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2007 Scientific Report

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VARI | 2007 Research Interests A mouse model of mutationally activated Met Signaling through Met and its ligand, HGF/SF, has been implicated in most types of human cancer. Compelling genetic evidence for the role of Met stems from the discovery that activating gain-of-function mutations are found in human kidney cancers and in other cancer types ( To study how Met-activating mutations are involved in tumor development, we generated mice bearing mutations in the endogenous Met locus representative of both the inherited and the sporadic mutations found in human cancers. On a C57BL/6 background, the different mutant Met lines developed unique tumor profiles, including carcinomas, sarcomas, and lymphomas. We have found that the differences in tumor types and latency may be due to signaling differences triggered by the specific mutation in a tissue- or stem cell–specific pattern. Cytogenetic analysis of all tumor types shows frequent trisomy of the Met locus. Moreover, it is the mutant met allele that is amplified and likely to be required for tumor progression. When mutant Met was transferred to the FVB/N mouse background, these animals developed aggressive mammary tumors. Therefore, understanding the signaling specificity of these mutations is essential for developing successful cancer therapeutics. Our mutant mice provide a valuable model for testing Met inhibitors and for understanding the molecular events crucial for Met-mediated tumorigenesis. A novel mouse model for preclinical studies 67 We have generated a severe combined immune deficiency (SCID) mouse strain carrying a human HGF/SF transgene. This mouse provides a species-compatible ligand for propagating human tumor cells expressing human Met. The growth of Met-expressing human tumor xenografts can be significantly enhanced in this transgenic mouse relative to growth in nontransgenic hosts. This immunocompromised strain is vital for examining the role of Met in human tumor malignancy. We are developing metastasis models and generating orthotopic xenografts of human tumor cells. This model is being used for preclinical testing of drugs or compounds targeting the HGF/SF-Met complex and downstream signaling pathways. Understanding the “multiple personalities” of cancer cells Several years ago, we asked whether tumor cells can switch between proliferative and invasive phenotypes. We discovered that tumor cells can indeed switch, and they can do so rapidly; they may also express both proliferative and invasive features. We have established in vitro methods for selecting highly proliferative or highly invasive tumor cell populations that may mimic the in vivo process of clonal selection during tumor progression. We have determined that chromosomal instability correlates with the proliferative and invasive phenotypes. Using spectral karyotyping (SKY) and M-Fish, we observe significant changes in chromosome content with each phenotype, and the changes show remarkable concordance with changes in gene expression. Regional gene expression changes appear to favor the expression of specific genes appropriate for the invasive or proliferative phenotype. Moreover, the ratio of chromosomal changes closely parallels the ratio of gene expression in the chromosome. These results show that chromosome instability and the resulting heterogeneous chromosome composition provide the diversity in gene expression to allow tumor cell clonal evolution.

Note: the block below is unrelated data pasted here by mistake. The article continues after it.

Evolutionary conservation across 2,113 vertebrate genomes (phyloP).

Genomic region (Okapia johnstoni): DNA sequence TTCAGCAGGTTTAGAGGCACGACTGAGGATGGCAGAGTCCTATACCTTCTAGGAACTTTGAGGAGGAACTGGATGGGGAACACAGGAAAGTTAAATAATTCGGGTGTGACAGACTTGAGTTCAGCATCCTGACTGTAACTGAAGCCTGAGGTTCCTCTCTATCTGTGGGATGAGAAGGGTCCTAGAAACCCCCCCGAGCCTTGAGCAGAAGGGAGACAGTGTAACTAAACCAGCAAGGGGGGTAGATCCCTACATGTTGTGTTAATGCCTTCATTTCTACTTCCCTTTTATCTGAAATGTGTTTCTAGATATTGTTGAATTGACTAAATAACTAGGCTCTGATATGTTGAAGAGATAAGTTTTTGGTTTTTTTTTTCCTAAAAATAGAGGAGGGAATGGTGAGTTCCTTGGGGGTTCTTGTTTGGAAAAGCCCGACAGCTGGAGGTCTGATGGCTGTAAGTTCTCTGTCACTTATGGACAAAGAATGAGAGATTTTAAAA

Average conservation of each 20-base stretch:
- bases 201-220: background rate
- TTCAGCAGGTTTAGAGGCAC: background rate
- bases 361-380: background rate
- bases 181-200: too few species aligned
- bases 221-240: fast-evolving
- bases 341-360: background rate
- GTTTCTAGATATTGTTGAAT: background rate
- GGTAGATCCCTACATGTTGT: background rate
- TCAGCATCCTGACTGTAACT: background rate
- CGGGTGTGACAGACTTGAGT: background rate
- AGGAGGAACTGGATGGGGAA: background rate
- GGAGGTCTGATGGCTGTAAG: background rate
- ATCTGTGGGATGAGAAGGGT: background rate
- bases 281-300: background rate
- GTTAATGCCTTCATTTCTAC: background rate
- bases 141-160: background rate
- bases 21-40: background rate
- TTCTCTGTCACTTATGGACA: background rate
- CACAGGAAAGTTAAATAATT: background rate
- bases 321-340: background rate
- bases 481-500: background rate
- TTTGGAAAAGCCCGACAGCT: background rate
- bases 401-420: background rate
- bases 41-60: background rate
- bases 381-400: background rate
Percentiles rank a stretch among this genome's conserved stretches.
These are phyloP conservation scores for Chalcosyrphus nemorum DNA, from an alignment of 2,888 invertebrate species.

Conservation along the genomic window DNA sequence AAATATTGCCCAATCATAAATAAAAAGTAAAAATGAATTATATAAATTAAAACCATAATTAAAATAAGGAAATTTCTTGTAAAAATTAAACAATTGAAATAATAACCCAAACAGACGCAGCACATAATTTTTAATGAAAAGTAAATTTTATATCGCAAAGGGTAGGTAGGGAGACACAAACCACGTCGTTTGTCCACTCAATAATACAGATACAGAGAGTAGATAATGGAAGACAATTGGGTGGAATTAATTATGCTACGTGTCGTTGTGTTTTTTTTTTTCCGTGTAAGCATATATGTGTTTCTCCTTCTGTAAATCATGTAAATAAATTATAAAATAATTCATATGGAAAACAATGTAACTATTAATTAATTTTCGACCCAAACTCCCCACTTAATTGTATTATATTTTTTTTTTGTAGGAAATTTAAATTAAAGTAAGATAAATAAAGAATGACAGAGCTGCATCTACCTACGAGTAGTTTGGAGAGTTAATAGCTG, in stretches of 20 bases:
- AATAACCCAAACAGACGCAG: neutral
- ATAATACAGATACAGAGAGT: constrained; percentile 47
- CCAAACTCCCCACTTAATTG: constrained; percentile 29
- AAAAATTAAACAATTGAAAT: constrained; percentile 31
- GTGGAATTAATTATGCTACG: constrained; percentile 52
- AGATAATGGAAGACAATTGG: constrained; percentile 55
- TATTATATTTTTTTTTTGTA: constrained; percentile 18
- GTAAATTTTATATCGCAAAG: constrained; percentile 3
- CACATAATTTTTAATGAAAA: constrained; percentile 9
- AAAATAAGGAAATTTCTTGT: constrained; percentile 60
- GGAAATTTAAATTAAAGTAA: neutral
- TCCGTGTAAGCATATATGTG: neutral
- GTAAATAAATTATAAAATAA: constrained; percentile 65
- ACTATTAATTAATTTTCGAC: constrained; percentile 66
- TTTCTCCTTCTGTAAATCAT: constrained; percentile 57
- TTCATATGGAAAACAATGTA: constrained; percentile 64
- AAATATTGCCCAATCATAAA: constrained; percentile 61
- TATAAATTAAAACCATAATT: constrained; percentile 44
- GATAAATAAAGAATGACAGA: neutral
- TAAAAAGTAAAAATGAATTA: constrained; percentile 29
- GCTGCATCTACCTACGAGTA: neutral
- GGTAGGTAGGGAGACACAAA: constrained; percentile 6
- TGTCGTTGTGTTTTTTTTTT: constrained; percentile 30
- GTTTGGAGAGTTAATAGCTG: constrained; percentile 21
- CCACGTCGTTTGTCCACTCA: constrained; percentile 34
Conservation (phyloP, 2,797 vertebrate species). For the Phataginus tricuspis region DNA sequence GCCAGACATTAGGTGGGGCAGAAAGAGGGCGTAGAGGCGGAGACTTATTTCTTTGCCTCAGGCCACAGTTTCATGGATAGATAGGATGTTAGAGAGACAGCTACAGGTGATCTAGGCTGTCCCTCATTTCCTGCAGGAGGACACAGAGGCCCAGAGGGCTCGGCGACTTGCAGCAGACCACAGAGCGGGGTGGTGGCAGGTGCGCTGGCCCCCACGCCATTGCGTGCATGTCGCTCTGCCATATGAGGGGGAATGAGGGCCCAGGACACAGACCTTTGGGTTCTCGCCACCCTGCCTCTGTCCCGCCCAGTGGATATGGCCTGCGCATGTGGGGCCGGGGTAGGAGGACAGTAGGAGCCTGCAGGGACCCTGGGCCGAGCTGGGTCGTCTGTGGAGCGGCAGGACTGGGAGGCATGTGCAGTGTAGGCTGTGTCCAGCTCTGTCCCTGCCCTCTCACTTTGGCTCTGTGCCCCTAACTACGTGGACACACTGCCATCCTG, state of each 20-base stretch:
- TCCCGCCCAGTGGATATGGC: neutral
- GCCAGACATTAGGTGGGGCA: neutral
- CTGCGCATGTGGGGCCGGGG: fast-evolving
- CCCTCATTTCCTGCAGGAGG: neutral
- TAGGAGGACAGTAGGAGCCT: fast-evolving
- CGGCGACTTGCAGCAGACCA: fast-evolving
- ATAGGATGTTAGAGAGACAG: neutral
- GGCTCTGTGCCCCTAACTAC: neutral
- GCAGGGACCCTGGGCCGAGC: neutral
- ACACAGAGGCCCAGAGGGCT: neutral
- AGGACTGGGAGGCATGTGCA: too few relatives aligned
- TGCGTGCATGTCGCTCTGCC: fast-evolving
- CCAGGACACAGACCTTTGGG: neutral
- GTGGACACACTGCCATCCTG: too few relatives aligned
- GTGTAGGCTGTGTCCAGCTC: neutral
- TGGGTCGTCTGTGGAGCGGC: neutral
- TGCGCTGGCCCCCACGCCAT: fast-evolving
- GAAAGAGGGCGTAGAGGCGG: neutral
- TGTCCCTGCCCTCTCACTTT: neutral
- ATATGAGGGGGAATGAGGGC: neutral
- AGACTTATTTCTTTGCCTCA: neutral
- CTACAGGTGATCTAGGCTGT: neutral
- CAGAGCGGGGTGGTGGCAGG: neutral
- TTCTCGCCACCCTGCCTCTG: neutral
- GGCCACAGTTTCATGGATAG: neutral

Van Andel Research Institute | Scientific Report Examining how geldanamycin inhibits tumor cell invasion Our lab has been studying the mechanism by which geldanamycin (GA) inhibits urokinase activation of plasmin from plasminogen (uPA). Previously, we have shown that a subset of GA-related drug derivatives inhibits HGF/SF-induced activation of plasmin in canine MDCK cells. We found that such inhibition also occurs in several human glioblastoma tumor cell lines. Curiously, these GA drugs inhibit HGF/SF-induced uPA activation and block MDCK cell scattering and glioblastoma tumor cell invasion in vitro at concentrations below that required to exhibit a measurable effect on Met degradation through HSP90. This inhibition is observed only with HGF/SF-mediated activation and only when the magnitude of HGF/SF-uPA induction is 1.5 times basal uPA-plasmin activity. Inhibition of MAPK in melanoma 68 Extracellular signals activate mitogen-activated protein kinase (MAPK) cascades, potentiating biological activities such as cell proliferation, differentiation, and survival. Constitutive activation of MAPK signaling pathways is implicated in the development and progression of many human cancers, including melanoma. Mutually exclusive activating mutations in NRas or BRAF are found in about 85% of all melanomas, resulting in constitutive activation of the MAPK pathway (Ras-BRaf-MEK-Erk-Rsk). We have previously demonstrated that inhibition of this pathway with small-molecule MEK inhibitors selectively induces apoptosis in human melanoma cells but not in normal melanocytes both in vitro and in vivo. These results support the concept that the MAPK pathway represents a tumor-specific survival signaling pathway in melanoma cells and that targeting members of this pathway may be an effective therapeutic strategy. Understanding the mechanisms by which constitutive MAPK promotes survival and defining the minimal vital MAPK pathway components required for the development and progression of melanoma may have direct translational implications. Preliminary data suggest that MAPK activation actively suppresses several pro-apoptotic Bcl-2 family members. We are currently using the specific small-molecule MEK inhibitor PD184352 together with molecular biological approaches to selectively modulate the expression and function of these molecules in order to validate and develop them as novel therapeutic targets for treating melanoma and other MAPK-associated cancers. External Collaborators Francesco DeMayo, Baylor College of Medicine, Houston, Texas Ermanno Gherardi, MRC Center, Cambridge, England Nadia Harbeck, Technische Universität, Munich, Germany Beatrice Knudsen, Fred Hutchinson Cancer Research Center, Seattle, Washington Ernest Lengyel, University of Chicago, Illinois Patricia LoRusso, Karmanos Cancer Institute, Detroit, Michigan Benedetta Peruzzi, National Cancer Institute, Bethesda, Maryland Alnawaz Rehemtulla, Brian Ross, and Richard Simon, University of Michigan, Ann Arbor Ilan Tsarfaty, Tel Aviv University, Israel Robert Wondergem, East Tennessee State University, Johnson City